(1) ask for their email address and schedule a 30-min intro call;

(2) after the free intro call, send an email with the agreed details and a form to fill in to collect invoicing info and repeat payment terms and conditions;

(3) send a reminder to complete the payment at least 48 hours before the scheduled class.

Thank you so much for sharing what the initial contact looks like for you. I have found set procedures to be very helpful for my business as well. I’m interested in knowing more about the online materials you have for your students. How did you think of what content to use and how did you decide to sequence the material?

I find that making it so “official” is the most efficient way to, on the one hand, show the parents that I’m organized and professional, and on the other hand to discourage those parents who are not committed to enrolling their children.

My choice of focusing on the literature (in addition to the grammar and language) stemmed from the observation that many of the high-school students I was tutoring had issues with literature, and they were all studying the same authors in the same order, no matter what school they were attending. Therefore, I created my content based on the national guidelines and syllabus. I’m now uploading add-ons based on what my students are studying — some of them are studying Shakespeare’s tragedies, others are studying his sonnets, for example.

Okay, so it sounds like you noticed a recurring trend and responded to that. That’s something that talked about in her interview with me too. You’ve also been featured as a LinkedIn author. How has that helped you to build your authority as a language and culture educator?

I created my content based on the national guidelines and syllabus, and I’m now uploading add-ons based on what my students are studying.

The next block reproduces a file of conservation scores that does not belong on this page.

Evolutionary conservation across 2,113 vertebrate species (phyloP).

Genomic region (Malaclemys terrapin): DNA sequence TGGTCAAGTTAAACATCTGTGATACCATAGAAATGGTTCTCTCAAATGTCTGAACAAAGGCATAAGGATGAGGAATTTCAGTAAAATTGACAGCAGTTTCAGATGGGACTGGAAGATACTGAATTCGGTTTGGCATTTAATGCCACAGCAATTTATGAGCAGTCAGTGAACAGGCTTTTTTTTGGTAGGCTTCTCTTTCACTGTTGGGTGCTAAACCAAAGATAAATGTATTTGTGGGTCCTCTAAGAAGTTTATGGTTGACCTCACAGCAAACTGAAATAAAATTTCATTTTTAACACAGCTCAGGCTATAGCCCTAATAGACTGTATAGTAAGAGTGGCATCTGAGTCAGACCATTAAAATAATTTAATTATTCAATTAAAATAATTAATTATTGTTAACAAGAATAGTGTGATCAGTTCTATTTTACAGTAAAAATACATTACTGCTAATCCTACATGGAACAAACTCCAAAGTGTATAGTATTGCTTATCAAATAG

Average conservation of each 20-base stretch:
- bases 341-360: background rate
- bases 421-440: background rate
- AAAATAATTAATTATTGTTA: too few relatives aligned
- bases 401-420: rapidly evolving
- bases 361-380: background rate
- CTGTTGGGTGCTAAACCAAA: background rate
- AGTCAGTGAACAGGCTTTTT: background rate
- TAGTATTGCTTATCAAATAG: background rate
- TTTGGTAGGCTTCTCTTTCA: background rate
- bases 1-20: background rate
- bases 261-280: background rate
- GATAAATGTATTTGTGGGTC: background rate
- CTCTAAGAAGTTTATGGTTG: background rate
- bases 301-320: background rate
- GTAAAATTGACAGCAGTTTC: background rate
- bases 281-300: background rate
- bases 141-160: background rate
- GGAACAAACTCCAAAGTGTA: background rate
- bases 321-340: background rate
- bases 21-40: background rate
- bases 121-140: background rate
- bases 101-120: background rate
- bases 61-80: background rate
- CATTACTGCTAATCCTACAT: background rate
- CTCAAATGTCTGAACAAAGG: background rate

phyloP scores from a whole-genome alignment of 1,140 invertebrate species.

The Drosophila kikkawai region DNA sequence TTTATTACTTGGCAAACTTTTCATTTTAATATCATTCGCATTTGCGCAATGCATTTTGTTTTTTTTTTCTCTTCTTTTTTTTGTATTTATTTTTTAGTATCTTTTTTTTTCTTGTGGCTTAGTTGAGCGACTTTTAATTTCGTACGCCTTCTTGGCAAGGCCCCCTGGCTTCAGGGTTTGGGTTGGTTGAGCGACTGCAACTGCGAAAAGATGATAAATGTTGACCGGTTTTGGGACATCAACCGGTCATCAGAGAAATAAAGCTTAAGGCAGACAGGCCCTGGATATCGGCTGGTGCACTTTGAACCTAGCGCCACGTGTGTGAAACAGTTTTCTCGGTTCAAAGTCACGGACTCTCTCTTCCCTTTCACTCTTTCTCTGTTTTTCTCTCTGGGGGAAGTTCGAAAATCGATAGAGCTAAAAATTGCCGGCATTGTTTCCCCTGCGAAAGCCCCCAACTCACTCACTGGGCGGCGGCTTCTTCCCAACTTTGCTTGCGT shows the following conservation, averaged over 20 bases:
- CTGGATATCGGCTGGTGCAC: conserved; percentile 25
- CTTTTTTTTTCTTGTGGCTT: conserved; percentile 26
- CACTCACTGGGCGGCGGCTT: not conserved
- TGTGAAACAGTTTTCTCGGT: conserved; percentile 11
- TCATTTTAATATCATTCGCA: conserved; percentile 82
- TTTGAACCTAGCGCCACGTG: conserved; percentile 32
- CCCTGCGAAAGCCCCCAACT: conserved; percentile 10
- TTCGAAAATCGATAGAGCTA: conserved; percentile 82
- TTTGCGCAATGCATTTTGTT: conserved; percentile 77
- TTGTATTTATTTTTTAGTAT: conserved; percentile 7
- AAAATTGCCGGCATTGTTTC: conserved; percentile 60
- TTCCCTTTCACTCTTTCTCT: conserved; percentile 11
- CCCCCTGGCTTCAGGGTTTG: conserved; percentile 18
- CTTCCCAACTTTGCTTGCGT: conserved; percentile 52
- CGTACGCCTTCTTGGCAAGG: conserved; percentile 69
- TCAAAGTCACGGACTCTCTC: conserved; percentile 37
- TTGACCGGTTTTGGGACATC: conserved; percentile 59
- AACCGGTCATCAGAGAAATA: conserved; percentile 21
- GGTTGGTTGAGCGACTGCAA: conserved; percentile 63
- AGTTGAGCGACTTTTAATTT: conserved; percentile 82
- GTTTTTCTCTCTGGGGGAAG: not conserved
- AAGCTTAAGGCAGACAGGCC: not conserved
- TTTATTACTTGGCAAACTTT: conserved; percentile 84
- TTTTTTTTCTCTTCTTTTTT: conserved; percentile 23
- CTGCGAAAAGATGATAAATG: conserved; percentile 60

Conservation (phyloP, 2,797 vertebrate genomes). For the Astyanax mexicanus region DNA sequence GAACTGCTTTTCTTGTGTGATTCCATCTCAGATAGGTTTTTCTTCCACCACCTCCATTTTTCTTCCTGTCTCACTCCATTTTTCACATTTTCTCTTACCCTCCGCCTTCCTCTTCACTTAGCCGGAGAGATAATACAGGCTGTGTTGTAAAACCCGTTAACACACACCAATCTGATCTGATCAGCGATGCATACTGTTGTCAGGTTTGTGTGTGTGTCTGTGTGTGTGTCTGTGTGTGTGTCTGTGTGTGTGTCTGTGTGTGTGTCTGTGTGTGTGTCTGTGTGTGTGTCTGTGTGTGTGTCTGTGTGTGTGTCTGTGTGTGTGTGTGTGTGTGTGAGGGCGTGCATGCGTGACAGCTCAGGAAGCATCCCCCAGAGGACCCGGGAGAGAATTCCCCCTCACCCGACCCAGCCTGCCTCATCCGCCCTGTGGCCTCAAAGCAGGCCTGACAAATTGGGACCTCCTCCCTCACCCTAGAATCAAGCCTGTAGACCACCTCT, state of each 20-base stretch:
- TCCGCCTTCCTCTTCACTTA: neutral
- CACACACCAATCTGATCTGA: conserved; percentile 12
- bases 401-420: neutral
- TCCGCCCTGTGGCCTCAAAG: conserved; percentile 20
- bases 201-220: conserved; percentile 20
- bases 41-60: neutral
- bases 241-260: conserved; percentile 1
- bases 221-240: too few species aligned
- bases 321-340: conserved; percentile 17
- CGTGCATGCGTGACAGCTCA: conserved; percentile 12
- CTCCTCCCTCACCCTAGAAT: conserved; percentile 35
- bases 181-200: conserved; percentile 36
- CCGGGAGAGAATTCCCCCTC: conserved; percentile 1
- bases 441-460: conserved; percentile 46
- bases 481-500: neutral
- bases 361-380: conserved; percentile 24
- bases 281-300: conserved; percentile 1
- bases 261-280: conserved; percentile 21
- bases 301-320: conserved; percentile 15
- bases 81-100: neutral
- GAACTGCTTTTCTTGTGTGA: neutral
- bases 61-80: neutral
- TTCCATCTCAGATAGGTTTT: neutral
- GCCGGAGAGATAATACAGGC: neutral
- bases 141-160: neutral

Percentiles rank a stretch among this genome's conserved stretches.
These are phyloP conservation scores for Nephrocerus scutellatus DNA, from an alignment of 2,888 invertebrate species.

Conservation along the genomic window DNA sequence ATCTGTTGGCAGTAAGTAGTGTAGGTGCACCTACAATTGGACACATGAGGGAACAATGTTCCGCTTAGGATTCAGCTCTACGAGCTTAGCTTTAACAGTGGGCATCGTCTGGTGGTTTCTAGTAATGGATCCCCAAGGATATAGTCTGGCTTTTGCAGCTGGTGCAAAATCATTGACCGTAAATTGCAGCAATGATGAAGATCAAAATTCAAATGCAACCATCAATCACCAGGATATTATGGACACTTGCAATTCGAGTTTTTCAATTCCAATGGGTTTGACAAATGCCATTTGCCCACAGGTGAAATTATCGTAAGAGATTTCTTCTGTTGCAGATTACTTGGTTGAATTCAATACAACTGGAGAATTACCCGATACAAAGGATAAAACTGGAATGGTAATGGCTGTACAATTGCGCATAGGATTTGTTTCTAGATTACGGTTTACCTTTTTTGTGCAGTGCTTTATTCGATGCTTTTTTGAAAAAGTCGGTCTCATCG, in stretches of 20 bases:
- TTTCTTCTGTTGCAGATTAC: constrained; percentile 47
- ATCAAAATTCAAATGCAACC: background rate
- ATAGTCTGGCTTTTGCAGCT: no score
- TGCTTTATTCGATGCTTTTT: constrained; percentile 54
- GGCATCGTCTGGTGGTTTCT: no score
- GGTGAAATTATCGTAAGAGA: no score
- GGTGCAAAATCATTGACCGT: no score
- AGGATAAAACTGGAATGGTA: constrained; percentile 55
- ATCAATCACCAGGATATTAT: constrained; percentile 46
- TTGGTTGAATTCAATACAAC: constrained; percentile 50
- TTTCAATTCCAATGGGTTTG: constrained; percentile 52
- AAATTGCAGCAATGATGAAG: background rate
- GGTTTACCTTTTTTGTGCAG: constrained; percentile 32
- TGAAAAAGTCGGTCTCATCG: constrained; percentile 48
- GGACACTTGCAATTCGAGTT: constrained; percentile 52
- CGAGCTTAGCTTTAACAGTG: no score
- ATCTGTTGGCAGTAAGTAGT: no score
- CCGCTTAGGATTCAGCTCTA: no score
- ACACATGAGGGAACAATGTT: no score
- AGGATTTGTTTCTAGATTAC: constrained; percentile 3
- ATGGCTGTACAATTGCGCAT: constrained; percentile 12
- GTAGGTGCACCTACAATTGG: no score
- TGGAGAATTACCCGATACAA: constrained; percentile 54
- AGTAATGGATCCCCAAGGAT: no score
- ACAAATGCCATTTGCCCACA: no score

With such a big brand endorsing you with those courses, I can imagine that the trust people have in you is a natural next step. If you could go back in time, is there anything you would change about your language teaching career?

The experience with LinkedIn Learning was an absolute blast. Furthermore, it helped me expand my network and meet a lot of professionals in several fields — a few of my Business English students came from those courses, in fact! Regarding my niche specifically, these courses definitely added a layer of credibility to my profile as a language and culture educator. Gaining the parents’ trust is paramount for me, and being able to do so remotely is really hard, so every project helps build up that trust.

That’s such an important reminder that bad experiences are opportunities for growth. I talked about that with too in her video interview. Is there anything else that you’d like to share about yourself?

Gaining the parents’ trust is paramount for me, and being able to do so remotely is really hard, so every project helps build up that trust.

I honestly wouldn’t. Every experience, good or bad, is a learning experience. If I am where I am today, I owe it to all the experiences that got me here.

As teachers, we often need to remind ourselves to take care of our mental health and well-being: let’s not forget to take time off and cut ourselves some slack!

As teachers, we often need to remind ourselves to take care of our mental health and well-being: let’s not forget to take time off and cut ourselves some slack!

Oh, thank you so much for the reminder. That’s a lesson I learned very early on in my teaching career after being more stressed than I’d ever felt before. Okay, so if others want to connect with you online, how can they do that?

Website: https://ripetizioni-inglese.it

Email: luna [ at ] ripetizioni-inglese [ dot ] it

Facebook: https://www.facebook.com/literaturecoach

LinkedIn: https://www.linkedin.com/in/lunachecchini/

Twitter: https://twitter.com/finartemis

Instagram: https://www.instagram.com/lc_lunachecchini/

TikTok: https://www.tiktok.com/@lc_lunachecchini

YouTube: Luna C

Originally published at https://makealeap.co/ on March 9, 2021.